The traditional match algorithms for comparing data strings, e.g., “edit distance” algorithms, give match results or scores that are not specialized for dealing with numeric data. For example, many money rebates have a one-per-household limit. Sometimes, persons are trying to fraudulently obtain multiple rebates from a company by sending multiple rebate submissions with slightly altered data, e.g., “John Smith, 39 Main St” and “John Smith, 41 Main St”. In this instance, “41” might be a fictional house number, but, because it is close enough in proximity, it is very likely that the mail carrier will still deliver rebate check to John Smith. The strings “39” and “41” normally have a very small matching score when compared using a conventional “edit distance” algorithm, and hence, the fraudulently duplicated record may not get detected. However, when a string matching algorithm based on numeric difference is applied, the proximity between numbers “39” and “41” will be identified, and the duplicate submissions will be detected.
The above example shows how important is the ability to match data elements based on their value proximity instead of simply comparing their string representation. The transformation of data strings to their numerical value may be helpful to evaluate not only number closeness, but also other types of proximity. For example, the same approach can be used in finding geographical proximity between two or more locations described by numerical coordinates. The difference between two records specifying geographical locations may be calculated and measured in miles, meters, etc. Thus, duplicate or similar addresses could be detected in one or more data records, for example. Proximity between dates also can be evaluated using the numerical recordings of dates. Thus, duplicate data records may be detected based on date ranges, e.g., periods of days.
When the data quality check is successful, the process 400 continues at 415 with identifying a first number in the first data element. Different approaches for identification of a number in a data element may apply. For example, an algorithm may convert all numeric characters of the data element to a single number. Alternatively, only a subset of numeric characters may be selected to be converted to a number, where the subset may have a predefined cardinality. The non-numerical or invalid characters in the data element, if any, could be ignored or replaced by numbers according to an established set of rules, e.g., non-numeric character could be ignored, and invalid numeric fraction could be replaced with zero. A similar operation for identifying a second number is performed for the second data element at 420.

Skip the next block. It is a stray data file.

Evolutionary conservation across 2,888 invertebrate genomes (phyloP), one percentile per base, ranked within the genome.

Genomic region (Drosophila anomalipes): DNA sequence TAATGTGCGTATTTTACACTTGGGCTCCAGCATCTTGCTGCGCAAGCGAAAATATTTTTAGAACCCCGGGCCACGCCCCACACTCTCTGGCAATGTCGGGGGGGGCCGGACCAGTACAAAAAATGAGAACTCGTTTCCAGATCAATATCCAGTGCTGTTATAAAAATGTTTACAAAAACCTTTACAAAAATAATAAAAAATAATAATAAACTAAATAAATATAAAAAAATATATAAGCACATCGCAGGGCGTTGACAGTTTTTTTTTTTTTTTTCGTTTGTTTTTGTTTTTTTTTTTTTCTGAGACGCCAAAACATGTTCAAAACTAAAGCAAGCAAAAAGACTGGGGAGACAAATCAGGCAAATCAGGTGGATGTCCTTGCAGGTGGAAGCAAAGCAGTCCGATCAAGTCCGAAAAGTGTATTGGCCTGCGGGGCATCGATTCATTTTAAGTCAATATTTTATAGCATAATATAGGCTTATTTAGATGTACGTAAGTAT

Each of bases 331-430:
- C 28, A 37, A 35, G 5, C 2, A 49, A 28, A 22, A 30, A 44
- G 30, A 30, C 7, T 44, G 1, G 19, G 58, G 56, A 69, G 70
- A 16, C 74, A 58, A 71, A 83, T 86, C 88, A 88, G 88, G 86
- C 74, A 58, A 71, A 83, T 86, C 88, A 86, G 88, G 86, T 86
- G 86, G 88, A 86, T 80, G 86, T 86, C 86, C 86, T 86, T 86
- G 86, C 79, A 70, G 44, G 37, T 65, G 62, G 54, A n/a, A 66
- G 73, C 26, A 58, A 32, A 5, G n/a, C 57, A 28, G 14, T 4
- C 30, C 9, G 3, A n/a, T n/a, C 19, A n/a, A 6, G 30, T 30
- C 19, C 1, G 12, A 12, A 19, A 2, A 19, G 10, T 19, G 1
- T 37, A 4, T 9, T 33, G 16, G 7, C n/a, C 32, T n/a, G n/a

At 425, a difference between the identified numbers is calculated. In one embodiment, different mathematical expressions could be used for calculating the difference between the numbers. For example, when the first and the second numbers are treated as simple values, the difference may be calculated by the absolute arithmetical subtraction of one of the numbers from the other.
However, there are situations in which the difference calculated at 425 is a result of a more complex mathematical function, where the first and the second numbers are included as parameters. For example, the first number and the second number may correspond to geographical coordinates, e.g., to longitude and/or latitude. In such a case, the difference between the two input data elements may correspond to a distance between two or more geographical locations. A special function could be applied to calculate the difference between the first and the second numbers in terms of a geographical distance, e.g., “Haversine formula”. According to another example, the identified first and second numbers may correspond to calendar dates. Then, the difference between the numbers may be calculated as a period of times between the dates, e.g., measured in months, days, hours, etc.
At 430, a check is performed whether the difference between the numbers is less than allowed, e.g., less than a predefined maximum value. Depending on the kind of data that is compared, the maximum allowed difference specifies a threshold for the matching algorithm. In one embodiment, a highest matching score between the two data elements is achieved when there is no difference between the identified numbers. When the difference is less than the allowed, the matching score is evaluated at 435 based on the proportion between the calculated value and the maximum allowed value of the difference.